Although FIG. 1 shows ionization device 142 configured with three ionizing elements 143 to reduce the concentration of VOCs such as coronal discharge devices or other similar devices, no limitation should be implied with respect to the type, number, or relative size of ionizing elements 143. Ionization device 142 may have only one element 143, three elements, five elements, less or more. Ionization device 142 may be a series of glass tubes incorporating one or more layers of wire mesh or other conductive material, or elements 143 themselves be a wire mesh or other ionizing material ionizing mixed air flow 125. An ionization power connection 144 operates to provide power to ionization device 142 such as a standard power connection, or other suitable power connection. In one embodiment of the system 100, ionization device 142 may be configured to operate at all times whenever power connection 144 provides power, such as for example, whenever rooftop unit 101 is powered. Controller 104 may be optionally connected to ionization device 142 by control line 145 allowing controller 104 to receive signals from ionization device 142 to monitor its operations.

FIG. 1 also indicates alternate locations 142A, 142B, and 142C for mounting ionization unit 142 within primary enclosure 180 for ionizing air within the enclosure, for example, mixed air flow 125. Regardless of the position or ionization device 142, control line 145, and ionization power connection 144 would be similarly coupled to ionization device 142 as shown in FIG. 1. In another embodiment, one or more ionization devices 142 may optionally be installed at all four designated locations, or at any other location suitable for ionizing air in primary enclosure 180. In the illustrated embodiment, ionization unit 142 is positioned to allow mixed air flow 125 (or supply air flow 102) to pass over and around or through ionization device 142. However, in other embodiments, ionization device 142 may also be positioned to intercept other air flows such as outside air flow 114, return air flow 103, or recirculated air flow 106 in addition to, or instead of mixed air flow 125. Any suitable positioning of ionization device 142 is envisioned.

As briefly discussed previously with respect to the regulation of mixed air flow 125, rooftop unit 101 optionally includes an exhaust regulating assembly 146 which may also include an exhaust fan 147 positioned in primary enclosure 180. If included in rooftop unit 101 as shown if FIG. 1, exhaust fan 147 operates to regulate exhaust air flow 107 exiting rooftop unit 101 through an exhaust air outlet 148 defined by an exhaust air opening 149 in primary enclosure 180. Exhaust fan 147 is responsive to the controller 104 by a control line 150 and receives operating power through a standard power connection 150. Exhaust fan 147 operates as an exhaust regulating assembly 146 to regulate exhaust air flow 107. In the illustrated embodiments in FIG. 1, exhaust air flow 107 exits rooftop unit 101 through exhaust air outlet 148 thus venting a portion of return air flow 103 into exhaust hood 156 where it passes through exhaust hood outlet 157 defined by exhaust hood opening 159 and into the air outside rooftop unit 101 and enclosed space 200.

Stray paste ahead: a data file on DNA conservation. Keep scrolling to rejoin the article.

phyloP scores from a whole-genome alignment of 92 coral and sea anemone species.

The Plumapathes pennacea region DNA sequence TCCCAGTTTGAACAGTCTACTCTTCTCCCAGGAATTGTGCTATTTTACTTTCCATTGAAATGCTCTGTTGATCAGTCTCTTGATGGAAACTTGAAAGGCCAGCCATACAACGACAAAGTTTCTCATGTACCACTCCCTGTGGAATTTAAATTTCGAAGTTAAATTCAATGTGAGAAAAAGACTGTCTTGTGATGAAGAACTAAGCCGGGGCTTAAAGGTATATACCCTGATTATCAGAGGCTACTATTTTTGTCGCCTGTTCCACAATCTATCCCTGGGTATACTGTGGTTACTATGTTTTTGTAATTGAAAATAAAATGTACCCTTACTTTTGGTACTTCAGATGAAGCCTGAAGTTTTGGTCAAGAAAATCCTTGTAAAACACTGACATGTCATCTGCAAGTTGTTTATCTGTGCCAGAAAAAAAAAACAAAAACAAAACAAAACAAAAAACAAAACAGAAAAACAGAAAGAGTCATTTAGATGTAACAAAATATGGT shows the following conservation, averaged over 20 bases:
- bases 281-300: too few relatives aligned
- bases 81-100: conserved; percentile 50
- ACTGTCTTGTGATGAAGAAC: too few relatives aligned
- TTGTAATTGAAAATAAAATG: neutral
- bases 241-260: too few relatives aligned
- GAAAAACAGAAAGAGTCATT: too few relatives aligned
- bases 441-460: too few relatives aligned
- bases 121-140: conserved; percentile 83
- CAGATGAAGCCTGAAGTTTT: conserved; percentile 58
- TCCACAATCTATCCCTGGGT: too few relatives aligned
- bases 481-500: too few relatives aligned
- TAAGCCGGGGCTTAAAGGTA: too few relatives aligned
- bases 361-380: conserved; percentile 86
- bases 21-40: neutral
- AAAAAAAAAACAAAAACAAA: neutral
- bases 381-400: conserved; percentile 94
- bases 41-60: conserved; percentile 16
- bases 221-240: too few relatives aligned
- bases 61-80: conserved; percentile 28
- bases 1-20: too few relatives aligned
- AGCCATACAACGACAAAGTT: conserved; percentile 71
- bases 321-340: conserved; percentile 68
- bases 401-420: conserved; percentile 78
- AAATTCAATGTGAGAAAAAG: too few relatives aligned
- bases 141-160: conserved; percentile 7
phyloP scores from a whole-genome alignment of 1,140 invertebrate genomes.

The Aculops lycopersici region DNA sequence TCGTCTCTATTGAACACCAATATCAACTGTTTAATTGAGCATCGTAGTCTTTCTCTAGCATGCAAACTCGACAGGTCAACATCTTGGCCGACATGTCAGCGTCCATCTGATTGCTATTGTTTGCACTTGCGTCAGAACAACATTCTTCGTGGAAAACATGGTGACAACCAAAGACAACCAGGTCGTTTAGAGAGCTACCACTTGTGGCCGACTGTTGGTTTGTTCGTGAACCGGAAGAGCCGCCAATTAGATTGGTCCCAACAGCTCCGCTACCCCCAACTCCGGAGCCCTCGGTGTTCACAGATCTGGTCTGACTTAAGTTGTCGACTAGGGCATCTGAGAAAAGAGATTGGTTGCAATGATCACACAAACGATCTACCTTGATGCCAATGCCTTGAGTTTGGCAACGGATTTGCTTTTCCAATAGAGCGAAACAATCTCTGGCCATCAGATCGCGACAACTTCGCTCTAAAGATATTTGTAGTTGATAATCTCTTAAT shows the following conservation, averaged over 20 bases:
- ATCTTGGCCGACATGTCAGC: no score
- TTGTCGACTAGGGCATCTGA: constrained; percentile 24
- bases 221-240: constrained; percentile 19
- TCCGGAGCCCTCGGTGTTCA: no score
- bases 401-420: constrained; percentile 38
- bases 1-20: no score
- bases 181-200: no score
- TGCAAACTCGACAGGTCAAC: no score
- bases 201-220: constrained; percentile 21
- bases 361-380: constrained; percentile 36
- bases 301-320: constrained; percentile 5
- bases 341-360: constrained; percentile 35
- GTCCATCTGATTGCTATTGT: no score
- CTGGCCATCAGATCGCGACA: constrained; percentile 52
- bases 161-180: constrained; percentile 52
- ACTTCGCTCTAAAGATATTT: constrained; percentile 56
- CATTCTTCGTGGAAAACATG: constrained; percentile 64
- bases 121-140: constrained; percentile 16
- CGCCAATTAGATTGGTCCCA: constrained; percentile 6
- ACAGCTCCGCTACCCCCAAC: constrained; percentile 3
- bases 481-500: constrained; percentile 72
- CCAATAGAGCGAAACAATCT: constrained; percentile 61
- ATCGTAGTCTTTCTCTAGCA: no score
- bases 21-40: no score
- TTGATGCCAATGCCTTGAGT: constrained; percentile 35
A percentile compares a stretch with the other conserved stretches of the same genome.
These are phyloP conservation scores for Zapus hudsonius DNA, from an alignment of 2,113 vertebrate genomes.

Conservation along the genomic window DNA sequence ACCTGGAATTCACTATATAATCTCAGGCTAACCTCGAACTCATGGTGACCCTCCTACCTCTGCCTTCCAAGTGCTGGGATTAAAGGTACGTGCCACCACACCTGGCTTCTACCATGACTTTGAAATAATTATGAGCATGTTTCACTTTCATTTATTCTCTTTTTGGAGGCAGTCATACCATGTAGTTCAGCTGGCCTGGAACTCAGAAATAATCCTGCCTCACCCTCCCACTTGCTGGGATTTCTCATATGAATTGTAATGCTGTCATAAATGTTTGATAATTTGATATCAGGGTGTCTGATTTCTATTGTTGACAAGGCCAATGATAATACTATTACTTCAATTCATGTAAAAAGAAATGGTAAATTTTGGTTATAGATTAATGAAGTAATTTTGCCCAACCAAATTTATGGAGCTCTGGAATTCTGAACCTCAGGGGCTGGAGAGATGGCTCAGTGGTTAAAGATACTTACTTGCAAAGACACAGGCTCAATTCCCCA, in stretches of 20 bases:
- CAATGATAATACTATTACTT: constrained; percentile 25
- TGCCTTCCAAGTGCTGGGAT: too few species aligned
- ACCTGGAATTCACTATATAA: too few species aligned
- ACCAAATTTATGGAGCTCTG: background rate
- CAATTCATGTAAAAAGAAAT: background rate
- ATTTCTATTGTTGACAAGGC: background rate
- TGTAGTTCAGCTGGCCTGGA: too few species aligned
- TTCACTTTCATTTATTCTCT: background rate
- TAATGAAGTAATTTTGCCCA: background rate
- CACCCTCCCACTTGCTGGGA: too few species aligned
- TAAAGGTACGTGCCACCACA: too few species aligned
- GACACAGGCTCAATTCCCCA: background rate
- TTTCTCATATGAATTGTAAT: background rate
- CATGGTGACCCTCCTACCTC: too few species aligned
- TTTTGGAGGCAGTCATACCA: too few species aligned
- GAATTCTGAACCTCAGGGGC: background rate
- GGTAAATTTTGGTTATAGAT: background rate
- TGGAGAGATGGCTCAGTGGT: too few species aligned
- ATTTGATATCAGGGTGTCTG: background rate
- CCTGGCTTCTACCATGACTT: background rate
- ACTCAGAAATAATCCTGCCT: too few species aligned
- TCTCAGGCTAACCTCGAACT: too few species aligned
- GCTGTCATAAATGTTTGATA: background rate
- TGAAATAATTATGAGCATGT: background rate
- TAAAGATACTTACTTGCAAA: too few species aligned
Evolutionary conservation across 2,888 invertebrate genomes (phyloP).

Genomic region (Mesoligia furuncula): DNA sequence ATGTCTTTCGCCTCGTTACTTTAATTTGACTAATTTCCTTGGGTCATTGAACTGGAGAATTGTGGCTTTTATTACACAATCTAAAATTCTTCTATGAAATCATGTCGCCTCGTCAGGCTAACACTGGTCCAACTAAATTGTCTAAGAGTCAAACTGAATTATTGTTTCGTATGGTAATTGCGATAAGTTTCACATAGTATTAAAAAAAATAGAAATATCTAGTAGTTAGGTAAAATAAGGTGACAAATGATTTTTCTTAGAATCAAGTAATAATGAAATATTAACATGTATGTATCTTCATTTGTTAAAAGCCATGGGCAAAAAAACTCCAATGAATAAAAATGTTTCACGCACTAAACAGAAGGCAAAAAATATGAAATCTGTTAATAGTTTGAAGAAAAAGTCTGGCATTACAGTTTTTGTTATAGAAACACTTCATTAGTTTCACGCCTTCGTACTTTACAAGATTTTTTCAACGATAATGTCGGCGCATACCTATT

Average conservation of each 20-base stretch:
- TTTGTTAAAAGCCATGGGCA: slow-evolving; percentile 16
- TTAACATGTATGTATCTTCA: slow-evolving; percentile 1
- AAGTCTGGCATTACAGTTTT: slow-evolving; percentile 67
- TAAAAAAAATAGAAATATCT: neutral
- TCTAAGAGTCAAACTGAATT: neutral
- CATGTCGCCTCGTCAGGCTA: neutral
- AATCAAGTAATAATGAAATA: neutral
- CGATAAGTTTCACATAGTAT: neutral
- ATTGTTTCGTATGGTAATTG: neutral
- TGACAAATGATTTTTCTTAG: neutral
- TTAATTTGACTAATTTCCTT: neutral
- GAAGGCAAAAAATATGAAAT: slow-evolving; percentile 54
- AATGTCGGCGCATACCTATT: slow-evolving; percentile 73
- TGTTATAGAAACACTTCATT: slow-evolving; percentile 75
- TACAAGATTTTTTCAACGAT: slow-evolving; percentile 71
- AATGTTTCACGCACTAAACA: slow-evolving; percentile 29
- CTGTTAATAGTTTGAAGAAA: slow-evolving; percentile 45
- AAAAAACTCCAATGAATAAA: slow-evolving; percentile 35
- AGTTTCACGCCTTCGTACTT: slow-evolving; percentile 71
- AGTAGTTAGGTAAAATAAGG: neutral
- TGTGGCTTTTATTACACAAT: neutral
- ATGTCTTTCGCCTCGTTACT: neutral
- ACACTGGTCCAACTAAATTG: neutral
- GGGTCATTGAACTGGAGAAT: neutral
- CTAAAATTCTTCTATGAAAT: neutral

It should also be noted that various devices contribute to the control of the various air flows moving through roof top unit 101. In this respect, a roof top unit can be considered an air mixing device or apparatus as it mixes multiple flows of air together. For example, supply air fan 139 is commonly the primary source of pressure differentials between supply air opening 138, return air opening 163, and outside air opening 118. The negative pressure created by supply air fan 139 is substantial and operates in large part to create outside air flow 114, and return air flow 113. In most cases, until vanes 108 are nearly closed, exhaust air flow 107 routinely flows in the opposite direction as well as air is pulled into exhaust opening 157 by the strong negative pressure created by supply air fan 139 (assuming exhaust fan 147 is not running).

As supply air fan 139 increases speed and energizes the flow of supply air 102 into the enclosed space 200, negative pressure appears at return air inlet 111 and outside air inlet 118. This negative pressure is a significant factor in generating outside air flow 114 and return recirculated air flow 106. The relative amounts of recirculated air 106 and outside air 114 introduced into mixed air flow 125 may be adjusted using controller 104 controlling actuator 109 adjusting closures 108 and 115 as described previously. However without the negative pressure generated by supply air fan 139, mixed air flow 125 will likely be very limited in volume and speed, or may not be generated at all. Therefore supply air fan 139 may be considered as part of the outside air regulating assembly 113 and the return air regulating assembly 105.